El Salvador’s government is proposing a law that would be the first of its kind, offering support to gang members who elect to leave.
On April 23, the Salvadoran government, via Hato Hasbun — who represents the office of the presidency on a national security council — sent the council a proposed law for the reintegration of gang members. The document — just a draft at the moment — could become the first law in El Salvador that provides former gang members with a legal status. The law would also design a public policy that provides economic, social, and job support to those who leave these criminal groups.
The proposal is explicitly directed at “gang members who display a willingness to leave and become rehabilitated, [and] have no pending criminal proceedings in court.” It is also directed at those serving sentences for crimes related to gang membership; to those just out of prison; communities or families who fear for their safety or who — due to certain social conditions — are considered at risk. In this last case, the government is offering these communities better public spaces, childcare programs, improved public services, and the implementation of “community, agricultural, and business” projects.
Gang members benefiting from this law earn the right to certain benefits, including money for school, scholarships for technical training, jobs, small business loans, and financing for improving or buying housing. Those who are still serving sentences for committed crimes may also be eligible for special employment opportunities.
Under the law, those who choose to leave their gang will be guaranteed counseling, therapy for drug addiction, and protection under the government’s special witness program. Those who undergo this rehabilitation will receive an official accreditation, issued by the Ministry of Justice and Security, indicating that the person in question forms part of the gang reintegration program and is considered innocent under the law.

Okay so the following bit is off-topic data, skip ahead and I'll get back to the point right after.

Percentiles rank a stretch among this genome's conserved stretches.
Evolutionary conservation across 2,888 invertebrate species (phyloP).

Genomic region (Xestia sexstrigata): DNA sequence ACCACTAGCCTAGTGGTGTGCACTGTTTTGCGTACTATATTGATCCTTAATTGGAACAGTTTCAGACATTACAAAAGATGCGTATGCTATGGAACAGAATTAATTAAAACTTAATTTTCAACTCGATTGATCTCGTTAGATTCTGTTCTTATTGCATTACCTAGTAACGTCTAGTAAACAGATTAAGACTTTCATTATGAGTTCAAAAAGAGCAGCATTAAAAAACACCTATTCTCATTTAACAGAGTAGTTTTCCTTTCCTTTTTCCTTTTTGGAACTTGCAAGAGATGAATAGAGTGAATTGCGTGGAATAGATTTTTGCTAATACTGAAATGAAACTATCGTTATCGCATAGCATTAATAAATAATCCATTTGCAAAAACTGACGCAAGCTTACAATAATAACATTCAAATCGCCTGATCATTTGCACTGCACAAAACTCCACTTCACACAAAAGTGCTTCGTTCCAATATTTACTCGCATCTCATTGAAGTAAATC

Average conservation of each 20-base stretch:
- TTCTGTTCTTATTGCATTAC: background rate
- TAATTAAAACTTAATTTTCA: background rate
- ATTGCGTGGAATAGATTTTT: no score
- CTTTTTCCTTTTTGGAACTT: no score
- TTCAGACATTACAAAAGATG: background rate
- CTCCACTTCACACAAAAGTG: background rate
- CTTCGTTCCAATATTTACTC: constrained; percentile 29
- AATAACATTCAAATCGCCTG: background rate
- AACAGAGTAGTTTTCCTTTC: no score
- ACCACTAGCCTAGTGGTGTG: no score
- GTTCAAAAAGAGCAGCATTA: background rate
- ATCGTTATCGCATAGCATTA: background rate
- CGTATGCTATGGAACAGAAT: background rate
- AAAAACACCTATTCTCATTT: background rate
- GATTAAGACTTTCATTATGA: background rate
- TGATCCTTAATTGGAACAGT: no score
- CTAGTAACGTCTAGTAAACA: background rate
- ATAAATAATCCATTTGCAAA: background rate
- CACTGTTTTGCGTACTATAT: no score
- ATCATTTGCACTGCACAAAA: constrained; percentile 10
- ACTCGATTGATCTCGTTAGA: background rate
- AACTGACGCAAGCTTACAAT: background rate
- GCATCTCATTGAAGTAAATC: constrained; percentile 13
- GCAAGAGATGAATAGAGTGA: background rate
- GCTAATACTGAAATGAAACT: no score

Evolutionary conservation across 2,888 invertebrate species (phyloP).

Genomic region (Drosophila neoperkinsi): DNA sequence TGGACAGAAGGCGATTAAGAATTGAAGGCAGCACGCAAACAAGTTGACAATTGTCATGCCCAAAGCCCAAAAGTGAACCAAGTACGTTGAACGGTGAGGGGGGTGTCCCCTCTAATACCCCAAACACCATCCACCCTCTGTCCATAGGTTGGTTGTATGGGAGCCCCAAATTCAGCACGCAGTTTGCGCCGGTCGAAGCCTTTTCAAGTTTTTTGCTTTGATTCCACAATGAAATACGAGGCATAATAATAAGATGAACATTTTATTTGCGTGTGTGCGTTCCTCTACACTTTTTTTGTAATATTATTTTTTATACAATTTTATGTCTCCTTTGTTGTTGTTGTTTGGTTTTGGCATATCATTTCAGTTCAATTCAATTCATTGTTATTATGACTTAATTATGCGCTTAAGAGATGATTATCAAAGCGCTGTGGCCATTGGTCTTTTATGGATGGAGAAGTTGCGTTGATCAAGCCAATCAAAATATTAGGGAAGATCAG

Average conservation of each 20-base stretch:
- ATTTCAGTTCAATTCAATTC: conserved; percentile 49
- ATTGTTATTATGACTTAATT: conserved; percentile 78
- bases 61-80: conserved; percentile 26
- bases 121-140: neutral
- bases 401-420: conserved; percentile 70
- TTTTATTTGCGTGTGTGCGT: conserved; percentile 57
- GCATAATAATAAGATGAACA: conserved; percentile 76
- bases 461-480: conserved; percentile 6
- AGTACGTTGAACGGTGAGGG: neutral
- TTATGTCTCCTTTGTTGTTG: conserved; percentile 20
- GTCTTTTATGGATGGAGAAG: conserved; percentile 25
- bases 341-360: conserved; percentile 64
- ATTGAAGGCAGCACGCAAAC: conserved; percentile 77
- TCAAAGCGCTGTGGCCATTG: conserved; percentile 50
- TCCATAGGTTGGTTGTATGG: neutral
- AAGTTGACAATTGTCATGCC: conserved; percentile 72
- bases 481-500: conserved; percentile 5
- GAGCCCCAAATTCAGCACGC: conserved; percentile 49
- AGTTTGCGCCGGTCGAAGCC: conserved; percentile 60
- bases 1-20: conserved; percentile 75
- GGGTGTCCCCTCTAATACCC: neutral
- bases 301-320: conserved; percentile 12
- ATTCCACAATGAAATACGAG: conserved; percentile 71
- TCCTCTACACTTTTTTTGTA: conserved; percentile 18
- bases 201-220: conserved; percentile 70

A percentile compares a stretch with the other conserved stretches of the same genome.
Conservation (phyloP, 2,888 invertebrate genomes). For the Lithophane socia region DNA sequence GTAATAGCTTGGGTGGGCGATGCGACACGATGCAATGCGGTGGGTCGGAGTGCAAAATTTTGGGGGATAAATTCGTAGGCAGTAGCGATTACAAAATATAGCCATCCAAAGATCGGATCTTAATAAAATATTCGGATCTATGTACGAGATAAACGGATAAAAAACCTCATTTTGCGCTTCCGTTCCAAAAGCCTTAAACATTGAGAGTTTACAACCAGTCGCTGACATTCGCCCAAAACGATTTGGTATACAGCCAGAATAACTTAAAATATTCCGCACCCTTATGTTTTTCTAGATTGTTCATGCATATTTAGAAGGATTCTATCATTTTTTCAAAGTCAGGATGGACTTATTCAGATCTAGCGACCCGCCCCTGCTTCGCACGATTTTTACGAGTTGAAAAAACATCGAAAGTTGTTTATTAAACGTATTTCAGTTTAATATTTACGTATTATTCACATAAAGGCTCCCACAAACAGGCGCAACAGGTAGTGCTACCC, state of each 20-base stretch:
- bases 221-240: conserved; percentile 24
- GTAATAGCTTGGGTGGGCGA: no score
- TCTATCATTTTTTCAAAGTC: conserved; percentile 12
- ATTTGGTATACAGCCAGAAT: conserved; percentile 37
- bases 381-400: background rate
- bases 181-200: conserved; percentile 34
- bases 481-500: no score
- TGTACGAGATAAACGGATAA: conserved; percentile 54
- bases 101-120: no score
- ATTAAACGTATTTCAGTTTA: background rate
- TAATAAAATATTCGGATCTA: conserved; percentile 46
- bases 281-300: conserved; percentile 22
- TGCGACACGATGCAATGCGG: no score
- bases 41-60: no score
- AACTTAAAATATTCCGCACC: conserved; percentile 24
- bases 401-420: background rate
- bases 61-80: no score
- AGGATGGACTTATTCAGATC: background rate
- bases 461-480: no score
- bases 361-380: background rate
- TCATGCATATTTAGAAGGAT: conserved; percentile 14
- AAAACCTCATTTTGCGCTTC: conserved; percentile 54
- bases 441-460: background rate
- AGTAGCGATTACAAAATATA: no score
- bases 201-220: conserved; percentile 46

To apply for these benefits, gang members must sign a personal statement expressing their commitment to stop all illicit activity. They must be fingerprinted and photographed, and provide verifiable information about their family and place of residence. The government will develop a different rehabilitation program depending on each person’s profile. In order not to be kicked out of these programs, applicants must refrain from frequenting so-called “places of risk;” be willing to perform volunteer work that helps the community, and fully complete all the steps required by their rehabilitation program.
El Salvador’s anti-gang law — approved in 2010 by President Mauricio Funes’ administration, in response to a bus burning that left 17 people dead — includes one section (Article 10) that allows for the creation of a supplementary law, one that would support those who attempt to quit gangs and become rehabilitated. During the tenure of Security Minister Manuel Melgar, Vice Minister Henry Campos prepared a special draft of such a law, but it was shelved and thus was never discussed in Congress or any other public body. During the 2013 gang truce, then-Security Minister David Munguia Payes also discussed the possibility of following up on Article 10, but never did so.
The fact that this more recent proposal was sent to the National Council of Citizen Security is the first clear step a Salvadoran government has taken towards creating an official policy for reintegrating gang members. In the letter accompanying the draft bill, Hato Hasbun did not detail when the Executive branch is planning on submitting its proposal to Congress, but gave members of the Council until April 28 to provide their comments or suggestions.
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Creating a National System for Reintegrating Gang Members
In order to implement this law, the government proposes creating three bodies. The first would be called the National Commission of Prevention, Rehabilitation, and Reintegration, and would be responsible for for approving the various plans and projects mentioned in the law, and for developing a national reintegration policy.